• Pistachios - 21 grams of protein per 100 grams
  • Almonds - 21.2 grams of protein per 100 grams
  • Sunflower seeds - 19.3 grams of protein per 100 grams
As my Instagram followers know, I'm also a huge fan of nut and seed butters (I mean, who isn't?!?), ranging from sunbutter to cashew butter. They all offer varying amounts of protein, so eat what tastes best to you! 

Now, the more interesting part: how to eat them. For a savory meal, you can turn whatever nuts or seeds you have into a pesto (like with my Seed-Stuffed Pesto). If you combined this with a serving of Banza pasta - bam! Protein = met. My favorite way of eating nuts and seeds, though, will always be trail mix and homemade granola.

7 Gluten Free Sources of Vegan Protein (That Aren't Tofu)
Pesto + roasted potato wedges = <3

Trail mix is an easy food you can take anywhere and enjoy anytime. You can also customize it to your taste buds (my personal favorite: cashews + sunflower and pumpkin seeds + shredded coconut + dried pineapple and raisins). As for granola, well, my various recipes reflect how completely addicted I am. You can sprinkle granola on smoothies or yogurt, eat it as a cereal or simply scoop it from the bag (pairing it with nut butter for even more protein)! When dessert can be healthy, the world truly is a better (delicious) place...

6. Quinoa and Buckwheat

Now, both of these function as grains but are actually seeds - making them delicious, protein-packed alternatives to rice. In particular, quinoa offers 4.4 grams of protein per 100 grams (along with high levels of calcium, phosphorous, magnesium and folate) while buckwheat boasts 3.4 grams of protein as well as plenty of manganese, magnesium, and copper.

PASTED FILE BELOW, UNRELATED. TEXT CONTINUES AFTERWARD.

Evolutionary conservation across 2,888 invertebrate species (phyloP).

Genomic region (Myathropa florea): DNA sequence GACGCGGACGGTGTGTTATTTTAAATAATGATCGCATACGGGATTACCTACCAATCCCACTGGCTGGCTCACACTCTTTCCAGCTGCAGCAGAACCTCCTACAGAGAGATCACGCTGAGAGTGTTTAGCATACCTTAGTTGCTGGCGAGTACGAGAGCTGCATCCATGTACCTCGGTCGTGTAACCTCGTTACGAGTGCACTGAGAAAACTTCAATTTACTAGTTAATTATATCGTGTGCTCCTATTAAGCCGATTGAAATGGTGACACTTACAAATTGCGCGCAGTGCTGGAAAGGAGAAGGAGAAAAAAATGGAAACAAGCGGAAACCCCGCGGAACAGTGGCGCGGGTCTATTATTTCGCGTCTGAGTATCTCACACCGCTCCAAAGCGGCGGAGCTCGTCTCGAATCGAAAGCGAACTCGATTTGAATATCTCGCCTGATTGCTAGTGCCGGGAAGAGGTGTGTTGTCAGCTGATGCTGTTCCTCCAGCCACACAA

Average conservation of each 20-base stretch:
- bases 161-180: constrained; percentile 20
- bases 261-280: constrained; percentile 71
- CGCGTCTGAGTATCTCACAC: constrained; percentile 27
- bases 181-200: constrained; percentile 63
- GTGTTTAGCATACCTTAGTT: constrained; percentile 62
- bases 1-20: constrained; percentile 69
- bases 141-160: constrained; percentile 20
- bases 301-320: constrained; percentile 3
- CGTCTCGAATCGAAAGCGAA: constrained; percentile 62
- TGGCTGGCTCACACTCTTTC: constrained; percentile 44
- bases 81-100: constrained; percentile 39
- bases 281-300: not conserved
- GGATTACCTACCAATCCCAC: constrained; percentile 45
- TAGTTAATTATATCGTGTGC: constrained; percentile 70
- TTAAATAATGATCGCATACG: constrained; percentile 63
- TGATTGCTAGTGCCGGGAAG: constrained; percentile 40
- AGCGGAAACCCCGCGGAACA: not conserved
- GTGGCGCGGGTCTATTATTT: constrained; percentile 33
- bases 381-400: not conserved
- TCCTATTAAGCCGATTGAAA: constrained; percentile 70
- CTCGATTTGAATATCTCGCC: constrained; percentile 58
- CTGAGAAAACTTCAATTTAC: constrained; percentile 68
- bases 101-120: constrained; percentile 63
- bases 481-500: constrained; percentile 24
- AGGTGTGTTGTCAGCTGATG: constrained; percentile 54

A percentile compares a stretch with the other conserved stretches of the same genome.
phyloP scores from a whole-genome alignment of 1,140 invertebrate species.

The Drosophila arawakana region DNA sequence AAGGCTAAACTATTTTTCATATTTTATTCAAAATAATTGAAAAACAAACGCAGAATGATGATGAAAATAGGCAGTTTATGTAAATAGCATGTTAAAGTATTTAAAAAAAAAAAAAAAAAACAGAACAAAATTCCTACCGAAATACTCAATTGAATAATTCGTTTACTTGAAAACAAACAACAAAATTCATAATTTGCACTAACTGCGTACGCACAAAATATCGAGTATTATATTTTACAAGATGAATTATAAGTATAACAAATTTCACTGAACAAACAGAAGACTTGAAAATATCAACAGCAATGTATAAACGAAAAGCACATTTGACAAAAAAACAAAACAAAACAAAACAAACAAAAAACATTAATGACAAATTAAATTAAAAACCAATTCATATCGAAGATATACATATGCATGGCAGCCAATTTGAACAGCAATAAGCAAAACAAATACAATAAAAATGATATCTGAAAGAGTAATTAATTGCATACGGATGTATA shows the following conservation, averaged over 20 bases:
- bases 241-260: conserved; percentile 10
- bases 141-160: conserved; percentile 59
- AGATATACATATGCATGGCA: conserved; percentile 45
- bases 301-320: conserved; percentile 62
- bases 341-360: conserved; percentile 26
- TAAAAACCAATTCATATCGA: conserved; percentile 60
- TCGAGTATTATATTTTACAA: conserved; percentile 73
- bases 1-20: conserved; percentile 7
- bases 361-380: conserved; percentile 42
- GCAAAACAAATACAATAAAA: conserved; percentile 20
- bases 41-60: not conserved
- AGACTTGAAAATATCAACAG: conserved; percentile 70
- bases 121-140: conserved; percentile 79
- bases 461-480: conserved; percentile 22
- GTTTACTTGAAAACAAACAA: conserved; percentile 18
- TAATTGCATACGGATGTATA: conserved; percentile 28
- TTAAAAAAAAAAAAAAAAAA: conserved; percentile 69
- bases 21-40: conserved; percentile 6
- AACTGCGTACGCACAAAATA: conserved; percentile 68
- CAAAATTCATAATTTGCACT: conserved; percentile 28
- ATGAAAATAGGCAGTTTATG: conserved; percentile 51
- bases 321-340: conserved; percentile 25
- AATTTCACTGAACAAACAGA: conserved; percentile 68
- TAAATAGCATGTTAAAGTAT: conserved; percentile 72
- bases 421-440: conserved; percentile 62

Quinoa and buckwheat are also super versatile. You can buy quinoa flakes and buckwheat flakes, which are epic oatmeal alternatives. I used to eat quinoa flakes (upgraded with a variety of fruits, but butters and trail mix) for breakfast every morning. My mom, meanwhile, is still happily riding the buckwheat-flake train, eating a simple bowl of microwaved buckwheat flakes, banana, cinnamon and honey every morning.

7 Gluten Free Sources of Vegan Protein (That Aren't Tofu)
No description needed...
You can also eat quinoa and buckwheat in savory forms, cooking them on the stove top and using them on top of salads or as the base of a stir fry or pilaf. You can also grind the grains into flour for baked goods like my pancakes or veggie-loaded pizza. And, since basically everything can go into granola, you can also toss raw buckwheat groats or quinoa into your granola batter.

7. Spirulina

Finally, last but not least, spirulina - which is also the highest source of plant based protein today. As I've written before, spirulina is actually an algae. However, this is one algae you do want to see in your food: spirulina is composed 60 to 70% of protein and offers high amounts of calcium, niacin, potassium, magnesium and iron.  

Compared to the other ingredients on this list, I definitely would not suggest eating spirulina straight. The taste isn't awful (in my opinion), but it's definitely a lil' funky. Instead, try to sneak in teaspoons of spirulina wherever you can. Add a small spoonful to your smoothie, which will not only boost the protein but also create a gorgeous green color

7 Gluten Free Sources of Vegan Protein (That Aren't Tofu)